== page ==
By Environmental Health Coalition
The wildfires in San Diego recently have been nothing short of unpredictable and scary. For the past week we have been eyeing our backyards with suspicious caution and watching the news with angst. Our hearts go out to the families and communities that have been affected by these tragic fires.
These wildfires are one example of how much harm climate change is having on our region, and why we are asking San Diego to take immediate action on a strong climate plan that will prepare residents for the effects of climate change and reduce the pollution that causes climate change.
But these effects are not only a concern to San Diego. On May 6, the White House released its third National Climate Assessment to give the most updated scientific report on how climate change is directly impacting different areas of the country. The report identifies impacts on the Southwest, including:
Snowpack and streamflow amounts are projected to decline in parts of the Southwest, decreasing surface water supply reliability for cities, agriculture, and ecosystems. (p. 78)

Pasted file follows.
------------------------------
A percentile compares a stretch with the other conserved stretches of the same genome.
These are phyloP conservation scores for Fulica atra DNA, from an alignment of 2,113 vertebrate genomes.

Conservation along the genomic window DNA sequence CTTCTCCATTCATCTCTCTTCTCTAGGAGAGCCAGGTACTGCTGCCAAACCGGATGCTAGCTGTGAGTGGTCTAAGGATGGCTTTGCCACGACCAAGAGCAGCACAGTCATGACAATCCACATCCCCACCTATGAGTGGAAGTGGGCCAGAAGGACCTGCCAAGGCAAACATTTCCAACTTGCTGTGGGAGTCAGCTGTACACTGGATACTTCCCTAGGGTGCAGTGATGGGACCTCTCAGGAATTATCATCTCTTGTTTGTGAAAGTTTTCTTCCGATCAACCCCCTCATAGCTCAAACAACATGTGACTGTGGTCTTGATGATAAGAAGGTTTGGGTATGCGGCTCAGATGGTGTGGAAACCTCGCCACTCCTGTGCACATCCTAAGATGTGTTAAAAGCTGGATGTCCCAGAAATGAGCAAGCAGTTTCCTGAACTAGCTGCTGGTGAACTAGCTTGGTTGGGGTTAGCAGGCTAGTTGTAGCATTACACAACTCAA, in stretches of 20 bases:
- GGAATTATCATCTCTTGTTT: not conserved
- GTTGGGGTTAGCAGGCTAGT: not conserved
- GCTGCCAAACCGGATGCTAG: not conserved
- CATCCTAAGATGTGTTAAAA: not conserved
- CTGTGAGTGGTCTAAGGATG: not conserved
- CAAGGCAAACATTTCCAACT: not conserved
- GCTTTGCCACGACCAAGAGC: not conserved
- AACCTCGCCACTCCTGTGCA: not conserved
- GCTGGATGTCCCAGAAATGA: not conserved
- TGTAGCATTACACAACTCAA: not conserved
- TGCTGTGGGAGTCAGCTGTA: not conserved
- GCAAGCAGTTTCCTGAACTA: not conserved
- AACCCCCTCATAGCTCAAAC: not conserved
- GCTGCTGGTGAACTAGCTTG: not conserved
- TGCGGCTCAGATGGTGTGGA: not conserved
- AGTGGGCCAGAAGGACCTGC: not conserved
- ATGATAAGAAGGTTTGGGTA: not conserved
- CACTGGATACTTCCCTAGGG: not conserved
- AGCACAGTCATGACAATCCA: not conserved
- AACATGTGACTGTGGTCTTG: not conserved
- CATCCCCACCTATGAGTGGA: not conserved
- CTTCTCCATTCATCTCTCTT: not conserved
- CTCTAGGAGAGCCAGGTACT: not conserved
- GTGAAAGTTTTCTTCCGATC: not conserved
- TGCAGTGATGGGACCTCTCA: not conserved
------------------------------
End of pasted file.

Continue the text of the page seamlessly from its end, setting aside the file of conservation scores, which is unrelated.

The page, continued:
- Increased warming, drought, and insect outbreaks, all caused by or linked to climate change, have increased wildfires and impacts to people and ecosystems in the Southwest. (p. 78)
- Short-term (seasonal or shorter) droughts are expected to intensify in most U.S. regions. Longer-term droughts are expected to intensify in large areas of the Southwest, southern Great Plains, and Southeast. (p. 42)
For a comprehensive list of how drastically climate change is affecting our environment, our communities and our everyday lives, click here.
Climate change is something that affects us all. These wildfires, the rising temperatures, the drought and much more are making it harder for us to enjoy where we live with the people we care about. Join us in urging the City of San Diego to adopt a plan that wastes no time in reducing the pollution that causes climate change and preparing us for the unavoidable effects of climate change. Click here to learn more and find out how you can do your part to reduce pollution and donate to EHC today to help us ensure our region takes strong and immediate action to combat climate change.
John Lawrence says
2014 is supposed to be the year that San Diego outlaws the use of plastic bags according to the Climate Action Plan. Well, why haven’t they done it?
C’mon City Council, get to work.